Although it doesn’t entirely work, writer-director Avan Jogia’s first feature Door Mouse has both an earnestness and courage of conviction that makes it rather likeable. Balancing hardboiled and sleazy Neo-noir tropes with a post-modern sense of playfulness, Door Mouse is a film that feels refreshingly free from compromise, even if it lacks in some elements of execution. It’s an odd duck of a film that hits some sour notes along the way, but it’s always engaging and never dull. I had a hard time figuring out if I actually liked Door Mouse while I was watching it, but in the end, my admiration for all the things it does well left a bigger impression than the down side.
Mouse (Riverdale alum Hayley Law) is an aspiring comic book artists who dabbles in self-published horror themed erotica that doesn’t sell all that well. To pay the bills, Mouse works the stage at a kinky, sparsely attended burlesque club. Her carefully cultivated and comfortable sense of routine is shattered when other girls at the club go mysteriously missing without a trace. Eager to get to the bottom of what’s going on in the streets (and to serve as inspiration for her next cycle of comics) Mouse and her closest friend – the ironically named Ugly (Keith Powers), who’s actually handsome and secretly wealthy – are drawn into a shady underworld and conspiracy of sex, drugs, human trafficking, and power.
Something feels off about Door Mouse from the start. The over-the-top, over-written, hard-boiled noir dialogue doesn’t sound authentically like something belonging to this particular style of cinema. Jogia tries very hard to give off “too cool for school” vibes, and in the process, Door Mouse initially comes across like the diary entries of a sixteen year old who has just started getting into cinema. There are many instances where the dialogue crosses the line from campy to cringe. (“You’re looking down dark wells, little door mouse, asking dangerous questions.” “It’s not a name you say out loud if you can help it.” “You can only crawl on the ground for so long before the dirt starts sticking to you.”) It’s hard not to roll one’s eyes just a little bit.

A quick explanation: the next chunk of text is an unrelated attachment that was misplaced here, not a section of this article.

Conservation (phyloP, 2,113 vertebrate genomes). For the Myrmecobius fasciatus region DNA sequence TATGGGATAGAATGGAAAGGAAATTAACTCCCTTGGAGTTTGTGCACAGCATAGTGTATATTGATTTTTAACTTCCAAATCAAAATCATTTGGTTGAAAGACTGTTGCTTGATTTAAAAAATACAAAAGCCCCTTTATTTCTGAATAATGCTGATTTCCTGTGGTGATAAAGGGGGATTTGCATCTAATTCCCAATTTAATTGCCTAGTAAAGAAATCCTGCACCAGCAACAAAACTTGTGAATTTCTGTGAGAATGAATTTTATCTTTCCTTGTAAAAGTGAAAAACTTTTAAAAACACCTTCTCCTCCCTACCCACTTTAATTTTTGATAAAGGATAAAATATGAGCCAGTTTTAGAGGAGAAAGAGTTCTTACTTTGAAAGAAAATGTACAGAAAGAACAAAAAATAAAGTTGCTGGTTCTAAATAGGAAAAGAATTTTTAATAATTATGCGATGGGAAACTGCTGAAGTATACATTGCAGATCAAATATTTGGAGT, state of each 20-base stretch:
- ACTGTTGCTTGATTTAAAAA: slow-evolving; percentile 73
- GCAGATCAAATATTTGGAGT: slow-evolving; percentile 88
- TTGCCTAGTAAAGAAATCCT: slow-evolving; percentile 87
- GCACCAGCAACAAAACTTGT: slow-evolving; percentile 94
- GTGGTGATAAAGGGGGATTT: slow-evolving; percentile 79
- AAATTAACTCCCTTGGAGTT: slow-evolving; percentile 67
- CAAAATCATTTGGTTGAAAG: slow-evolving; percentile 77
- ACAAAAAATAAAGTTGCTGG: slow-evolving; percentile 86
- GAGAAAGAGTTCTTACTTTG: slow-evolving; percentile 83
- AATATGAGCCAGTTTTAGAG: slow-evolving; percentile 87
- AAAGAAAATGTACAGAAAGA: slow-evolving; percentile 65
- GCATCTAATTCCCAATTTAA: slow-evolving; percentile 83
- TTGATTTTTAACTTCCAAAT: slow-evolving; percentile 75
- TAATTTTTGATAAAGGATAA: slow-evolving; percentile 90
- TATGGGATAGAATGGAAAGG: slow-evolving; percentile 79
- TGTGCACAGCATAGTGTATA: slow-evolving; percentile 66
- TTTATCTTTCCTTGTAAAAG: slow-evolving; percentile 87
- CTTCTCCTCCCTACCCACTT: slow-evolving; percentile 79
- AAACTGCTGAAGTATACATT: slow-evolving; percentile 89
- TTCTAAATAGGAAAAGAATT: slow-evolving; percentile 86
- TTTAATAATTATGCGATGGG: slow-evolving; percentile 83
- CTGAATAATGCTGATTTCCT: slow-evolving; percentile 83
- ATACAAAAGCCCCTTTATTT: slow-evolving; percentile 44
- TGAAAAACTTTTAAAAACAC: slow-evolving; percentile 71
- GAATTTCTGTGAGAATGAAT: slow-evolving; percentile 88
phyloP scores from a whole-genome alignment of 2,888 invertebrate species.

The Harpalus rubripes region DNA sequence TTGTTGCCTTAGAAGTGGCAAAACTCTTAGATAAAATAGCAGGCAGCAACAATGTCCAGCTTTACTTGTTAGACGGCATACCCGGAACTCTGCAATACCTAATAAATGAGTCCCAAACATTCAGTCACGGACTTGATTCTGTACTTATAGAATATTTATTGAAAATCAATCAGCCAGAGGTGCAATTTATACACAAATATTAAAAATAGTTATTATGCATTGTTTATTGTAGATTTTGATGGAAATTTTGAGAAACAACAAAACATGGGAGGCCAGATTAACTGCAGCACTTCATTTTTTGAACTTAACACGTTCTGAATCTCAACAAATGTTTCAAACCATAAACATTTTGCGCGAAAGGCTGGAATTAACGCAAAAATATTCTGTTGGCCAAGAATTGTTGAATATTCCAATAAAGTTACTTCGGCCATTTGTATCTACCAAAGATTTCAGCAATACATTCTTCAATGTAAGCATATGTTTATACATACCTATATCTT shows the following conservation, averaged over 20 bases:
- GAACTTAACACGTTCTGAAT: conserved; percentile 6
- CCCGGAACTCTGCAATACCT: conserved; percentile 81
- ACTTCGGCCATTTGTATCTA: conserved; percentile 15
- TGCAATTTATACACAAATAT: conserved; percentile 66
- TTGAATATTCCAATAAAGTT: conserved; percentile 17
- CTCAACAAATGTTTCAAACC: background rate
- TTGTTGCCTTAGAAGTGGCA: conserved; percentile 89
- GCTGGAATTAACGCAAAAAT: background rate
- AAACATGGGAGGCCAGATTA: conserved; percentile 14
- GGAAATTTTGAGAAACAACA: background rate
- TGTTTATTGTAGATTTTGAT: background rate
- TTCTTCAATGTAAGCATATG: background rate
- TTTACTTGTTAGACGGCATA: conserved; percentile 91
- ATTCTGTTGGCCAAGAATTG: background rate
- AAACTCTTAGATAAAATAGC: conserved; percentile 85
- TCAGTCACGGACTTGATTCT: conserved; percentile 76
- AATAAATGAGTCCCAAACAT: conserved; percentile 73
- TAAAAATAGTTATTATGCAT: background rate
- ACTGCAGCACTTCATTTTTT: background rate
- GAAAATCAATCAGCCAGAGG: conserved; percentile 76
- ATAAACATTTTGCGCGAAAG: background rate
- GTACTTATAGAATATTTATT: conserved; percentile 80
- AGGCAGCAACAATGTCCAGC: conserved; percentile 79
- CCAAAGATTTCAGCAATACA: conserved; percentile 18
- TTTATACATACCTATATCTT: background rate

And yet, that’s paradoxically one of the most endearing things about Door Mouse. It’s a confident film that’s willing to take these big swings without overthinking the approach. There is a unique and distinct vision to Door Mouse from which Jogia never deviates. It literally sounds silly at times, but Door Mouse also has a brain to go along with its overactive imagination. Jogia (who also takes on a supporting role as a local drug dealer) has a lot of interesting things to say about the creative process, sex work, capitalism, and double standards, and the themes of Door Mouse are well integrated into the whole. The earnestness of the film actually helps to highlight the things it wants to say rather than distracting from them.
It also helps immensely that the pacing and construction of the core mystery Door Mouse revolves around is genuinely good. The characters are fascinating, giving rising stars like Law and Powers ample chance to shine, and offering veterans like Famke Janssen (as the club’s motherly owner) and Donal Logue (as the club’s best customer) some character work to sink their teeth into. And while this Canadian production is admittedly hamstrung by a low budget (extending to some nifty black and white animated sequences that seem to be taking the place of set pieces that might’ve been too expensive to film), the set design and location choices show a lot of visual ingenuity.
Door Mouse is an easy film to like because below it’s tough talking exterior lies a production that feels like it was made purely out of love. This couldn’t have been an easy film to get off the ground and to find people willing to take a chance on it. And while it’s never as tough or nutty as it could’ve been with more resources, it’s kind of a miracle that it exists. I’m positive that Door Mouse has an audience out there that will greatly appreciate what it’s going for, and I’m curious to see what Jogia’s next move behind the camera will be. It’s a perplexing movie, but one that’s fun to think about even after it ends.
Door Mouse opens in select cinemas, including Carton Cinemas in Toronto, and on VOD platforms starting Friday, January 13, 2023.
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